An Israeli family experienced the surprise of a lifetime when, during a home renovation, workers discovered a 2,000-year-old Jewish ritual bath, called a mikvah. Photo by Assaf Peretz, courtesy of the Israel Antiquities Authority

Israeli couple finds 2000-year-old Jewish ritual bath

By  Michele Chabin, Religion News Service
  • July 6, 2015

JERUSALEM - An Israeli family experienced the surprise of a lifetime when, during a home renovation, workers discovered a 2,000-year-old Jewish ritual bath, called a mikvah.

The discovery lends weight to what some archaeologists have long suspected: that a Jewish community existed in Jerusalem’s Ein Kerem neighbourhood during the time when Jesus lived.

Christians believe John the Baptist was born in Ein Kerem, a popular pilgrimage site and home to several monasteries and churches.

The Israel Antiquities Authority briefly showed the ritual bath July 1 to journalists and awarded the owners, Oriah Shimshoni and her husband, Tal, a certificate of appreciation for reporting the discovery, which “contributed to the study of the Land of Israel,” the IAA said.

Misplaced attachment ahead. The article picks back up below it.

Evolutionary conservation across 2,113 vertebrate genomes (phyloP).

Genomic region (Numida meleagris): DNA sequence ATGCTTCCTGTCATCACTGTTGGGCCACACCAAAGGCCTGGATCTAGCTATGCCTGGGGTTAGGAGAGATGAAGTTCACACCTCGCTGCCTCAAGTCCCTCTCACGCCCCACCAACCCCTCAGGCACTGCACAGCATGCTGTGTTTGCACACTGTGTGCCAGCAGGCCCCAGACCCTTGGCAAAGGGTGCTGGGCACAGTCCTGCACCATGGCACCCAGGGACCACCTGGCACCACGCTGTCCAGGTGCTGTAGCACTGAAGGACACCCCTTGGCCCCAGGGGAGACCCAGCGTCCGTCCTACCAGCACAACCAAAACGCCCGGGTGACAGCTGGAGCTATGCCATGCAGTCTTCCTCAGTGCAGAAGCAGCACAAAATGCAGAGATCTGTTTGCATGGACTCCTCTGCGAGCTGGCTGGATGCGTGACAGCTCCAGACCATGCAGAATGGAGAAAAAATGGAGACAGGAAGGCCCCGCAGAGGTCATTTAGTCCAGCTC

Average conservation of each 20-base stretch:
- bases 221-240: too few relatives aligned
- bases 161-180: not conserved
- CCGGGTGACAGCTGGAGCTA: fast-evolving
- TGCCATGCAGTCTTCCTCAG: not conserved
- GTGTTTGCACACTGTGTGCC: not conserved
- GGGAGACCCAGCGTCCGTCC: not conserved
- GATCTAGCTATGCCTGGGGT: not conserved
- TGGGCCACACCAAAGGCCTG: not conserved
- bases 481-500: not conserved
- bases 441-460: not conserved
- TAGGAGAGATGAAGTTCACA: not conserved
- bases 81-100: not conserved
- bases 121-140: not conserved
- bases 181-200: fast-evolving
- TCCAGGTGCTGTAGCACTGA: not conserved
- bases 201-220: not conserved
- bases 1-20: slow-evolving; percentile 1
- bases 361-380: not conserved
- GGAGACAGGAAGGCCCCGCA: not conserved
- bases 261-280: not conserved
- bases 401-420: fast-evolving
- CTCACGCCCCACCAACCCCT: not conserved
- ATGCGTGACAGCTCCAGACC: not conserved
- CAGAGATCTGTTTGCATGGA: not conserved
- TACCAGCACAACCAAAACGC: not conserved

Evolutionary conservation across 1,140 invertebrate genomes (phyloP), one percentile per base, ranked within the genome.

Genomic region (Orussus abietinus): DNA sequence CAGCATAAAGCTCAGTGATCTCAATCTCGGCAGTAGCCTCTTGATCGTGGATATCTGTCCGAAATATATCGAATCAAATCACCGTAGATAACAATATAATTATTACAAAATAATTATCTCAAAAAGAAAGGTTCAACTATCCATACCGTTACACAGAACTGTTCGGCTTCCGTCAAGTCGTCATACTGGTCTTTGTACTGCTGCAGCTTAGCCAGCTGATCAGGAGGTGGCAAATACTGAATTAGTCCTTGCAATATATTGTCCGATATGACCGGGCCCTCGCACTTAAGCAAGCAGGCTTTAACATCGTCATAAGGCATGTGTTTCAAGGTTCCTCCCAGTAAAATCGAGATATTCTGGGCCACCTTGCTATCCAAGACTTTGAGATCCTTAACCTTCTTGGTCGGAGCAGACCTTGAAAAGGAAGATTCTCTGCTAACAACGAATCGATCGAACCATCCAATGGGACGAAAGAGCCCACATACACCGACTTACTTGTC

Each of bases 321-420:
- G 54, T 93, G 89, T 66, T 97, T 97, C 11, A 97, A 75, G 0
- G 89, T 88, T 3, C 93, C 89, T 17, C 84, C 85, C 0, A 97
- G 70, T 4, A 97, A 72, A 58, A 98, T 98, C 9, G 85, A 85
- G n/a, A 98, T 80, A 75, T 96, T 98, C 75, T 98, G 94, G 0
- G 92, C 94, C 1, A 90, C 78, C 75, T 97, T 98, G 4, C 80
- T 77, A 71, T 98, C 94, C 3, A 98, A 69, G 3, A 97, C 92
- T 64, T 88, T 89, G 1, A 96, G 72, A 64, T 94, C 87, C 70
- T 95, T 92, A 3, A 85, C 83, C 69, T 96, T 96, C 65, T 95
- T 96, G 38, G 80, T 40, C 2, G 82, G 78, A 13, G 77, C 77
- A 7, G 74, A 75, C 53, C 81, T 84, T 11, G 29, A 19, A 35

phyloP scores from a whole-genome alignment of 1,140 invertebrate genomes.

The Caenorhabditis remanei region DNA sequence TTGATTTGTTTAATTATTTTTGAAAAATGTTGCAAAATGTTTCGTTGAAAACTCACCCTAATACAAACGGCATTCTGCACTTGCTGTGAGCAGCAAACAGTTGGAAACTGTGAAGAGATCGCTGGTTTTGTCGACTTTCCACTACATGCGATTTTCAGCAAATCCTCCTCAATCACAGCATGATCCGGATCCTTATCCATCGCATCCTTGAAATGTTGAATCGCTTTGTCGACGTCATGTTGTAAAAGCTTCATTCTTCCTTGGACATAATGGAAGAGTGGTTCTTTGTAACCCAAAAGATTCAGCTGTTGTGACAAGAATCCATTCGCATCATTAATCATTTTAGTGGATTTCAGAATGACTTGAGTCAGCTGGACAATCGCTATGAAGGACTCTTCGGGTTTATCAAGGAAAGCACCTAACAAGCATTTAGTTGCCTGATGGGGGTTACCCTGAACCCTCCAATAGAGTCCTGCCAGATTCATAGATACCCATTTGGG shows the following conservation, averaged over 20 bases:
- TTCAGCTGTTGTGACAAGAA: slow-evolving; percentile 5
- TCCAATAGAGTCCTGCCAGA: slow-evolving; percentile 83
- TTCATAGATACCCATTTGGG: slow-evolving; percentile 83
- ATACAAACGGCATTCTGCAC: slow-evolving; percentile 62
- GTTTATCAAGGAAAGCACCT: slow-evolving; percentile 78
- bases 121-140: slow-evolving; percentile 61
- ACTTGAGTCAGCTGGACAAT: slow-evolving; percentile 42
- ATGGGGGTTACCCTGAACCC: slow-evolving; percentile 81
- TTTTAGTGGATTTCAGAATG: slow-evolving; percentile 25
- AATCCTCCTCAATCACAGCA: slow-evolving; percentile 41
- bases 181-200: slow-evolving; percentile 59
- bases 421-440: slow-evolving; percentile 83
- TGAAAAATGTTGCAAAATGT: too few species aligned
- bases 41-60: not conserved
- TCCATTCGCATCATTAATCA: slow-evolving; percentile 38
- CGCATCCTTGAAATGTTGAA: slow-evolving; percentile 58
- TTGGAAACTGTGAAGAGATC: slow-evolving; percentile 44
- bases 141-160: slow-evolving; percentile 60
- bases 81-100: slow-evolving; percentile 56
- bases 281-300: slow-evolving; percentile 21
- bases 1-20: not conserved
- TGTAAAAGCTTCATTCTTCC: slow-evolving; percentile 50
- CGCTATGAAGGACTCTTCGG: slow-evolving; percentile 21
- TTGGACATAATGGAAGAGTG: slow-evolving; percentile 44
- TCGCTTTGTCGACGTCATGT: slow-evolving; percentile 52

Reporting an archaeological find on one’s property — something that happens quite frequently in Israel — can be a disruptive process when the state’s archaeologists feel it necessary to excavate the site.

The 3.5 metre by 2.4 metre bath was discovered complete.

“It is rock-hewn and meticulously plastered according to the Jewish laws of purity,” the IAA said. A stone staircase leads to the bottom of the immersion pool.

Pottery vessels dating to the first century and traces of fire that might constitute evidence of the destruction of the Jerusalem Temple around years 66-70 were discovered inside the bath.

In addition, fragments of stone vessels were found that were common during the period.

A mikvah is a pool of water — some of it from a natural source — in which observant married Jewish women are required to dip once a month, seven days after the end of their menstrual cycle.

Amit Re’em, an archaeologist, said the discovery was important because until now, the archaeological remains in Ein Kerem were “few and fragmented.”

The discovery of the ritual bath reinforces the hypothesis that there was a Jewish settlement Ein Kerem. The area is also important to Christians, he said, because it is where John the Baptist was born and where his pregnant mother, Elizabeth, met with Mary, mother of Jesus.

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